Effect of insomnia treatments on depression: A systematic review and meta-analysis

Marie Anne Gebara, Nalyn Siripong, Elizabeth A. DiNapoli, Rachel D. Maree, Anne Germain, Charles F. Reynolds, John W. Kasckow, Patricia M. Weiss, Jordan F. Karp

Research output: Contribution to journalReview articlepeer-review

133 Scopus citations


Background: Insomnia is frequently co-morbid with depression, with a bidirectional relationship between these disorders. There is evidence that insomnia-specific interventions, such as cognitive behavioral therapy for insomnia, may lead to improvements in depression. The purpose of this systematic review and meta-analysis is to determine whether treatment of insomnia leads to improved depression outcomes in individuals with both insomnia and depression. Methods: We conduct a systematic review and meta-analysis to explore the effect of treatment for insomnia disorder on depression in patients with both disorders. Results: Three thousand eight hundred and fifteen studies were reviewed, and 23 studies met inclusion criteria. Although all of the studies suggested a positive clinical effect of insomnia treatment on depression outcomes, most of the results were not statistically significant. Although the interventions and populations were highly variable, the meta-analysis indicates moderate to large effect size (ES) improvement in depression as measured with the Hamilton Depression Rating Scale (ES = −1.29, 95%CI [−2.11, −0.47]) and Beck Depression Inventory (ES = −0.68, 95%CI [−1.29, −0.06]). Conclusions: These results support that treating insomnia in patients with depression has a positive effect on mood. Future trials are needed to identify the subtypes of patients whose depression improves during treatment with insomnia-specific interventions, and to identify the mechanisms by which treating insomnia improves mood.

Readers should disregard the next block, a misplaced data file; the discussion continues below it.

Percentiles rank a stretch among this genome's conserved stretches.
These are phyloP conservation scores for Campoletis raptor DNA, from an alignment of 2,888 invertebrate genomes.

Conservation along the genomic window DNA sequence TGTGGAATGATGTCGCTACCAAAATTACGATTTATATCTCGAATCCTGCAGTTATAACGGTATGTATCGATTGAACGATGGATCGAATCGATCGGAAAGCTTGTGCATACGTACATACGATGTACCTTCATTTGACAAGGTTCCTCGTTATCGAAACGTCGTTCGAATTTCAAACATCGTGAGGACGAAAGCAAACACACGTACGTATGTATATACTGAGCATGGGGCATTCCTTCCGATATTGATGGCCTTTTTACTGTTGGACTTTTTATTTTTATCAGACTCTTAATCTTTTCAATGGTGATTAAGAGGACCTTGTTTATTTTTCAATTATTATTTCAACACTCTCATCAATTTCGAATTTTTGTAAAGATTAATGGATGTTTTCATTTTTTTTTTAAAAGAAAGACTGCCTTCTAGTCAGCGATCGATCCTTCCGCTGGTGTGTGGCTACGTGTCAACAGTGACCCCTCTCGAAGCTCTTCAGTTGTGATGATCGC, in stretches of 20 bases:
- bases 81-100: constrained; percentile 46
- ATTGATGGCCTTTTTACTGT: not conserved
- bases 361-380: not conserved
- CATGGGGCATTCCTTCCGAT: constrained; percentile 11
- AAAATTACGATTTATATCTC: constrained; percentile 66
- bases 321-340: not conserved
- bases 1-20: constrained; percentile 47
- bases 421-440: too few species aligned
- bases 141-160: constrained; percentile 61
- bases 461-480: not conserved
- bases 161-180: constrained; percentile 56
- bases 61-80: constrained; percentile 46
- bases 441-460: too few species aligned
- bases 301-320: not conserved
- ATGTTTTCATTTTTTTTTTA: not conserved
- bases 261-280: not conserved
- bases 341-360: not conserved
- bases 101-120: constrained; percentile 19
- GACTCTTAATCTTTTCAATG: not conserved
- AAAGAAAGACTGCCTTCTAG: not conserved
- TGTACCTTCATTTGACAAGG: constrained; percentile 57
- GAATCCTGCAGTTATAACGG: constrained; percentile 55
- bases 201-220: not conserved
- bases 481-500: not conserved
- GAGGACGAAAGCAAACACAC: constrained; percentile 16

Original languageEnglish (US)
Pages (from-to)717-731
Number of pages15
JournalDepression and Anxiety
Issue number8
StatePublished - Aug 2018
Externally publishedYes


  • cognitive therapy
  • comorbidity
  • depressive disorder
  • major
  • remission induction
  • sleep initiation and maintenance disorders

ASJC Scopus subject areas

  • Clinical Psychology
  • Psychiatry and Mental health


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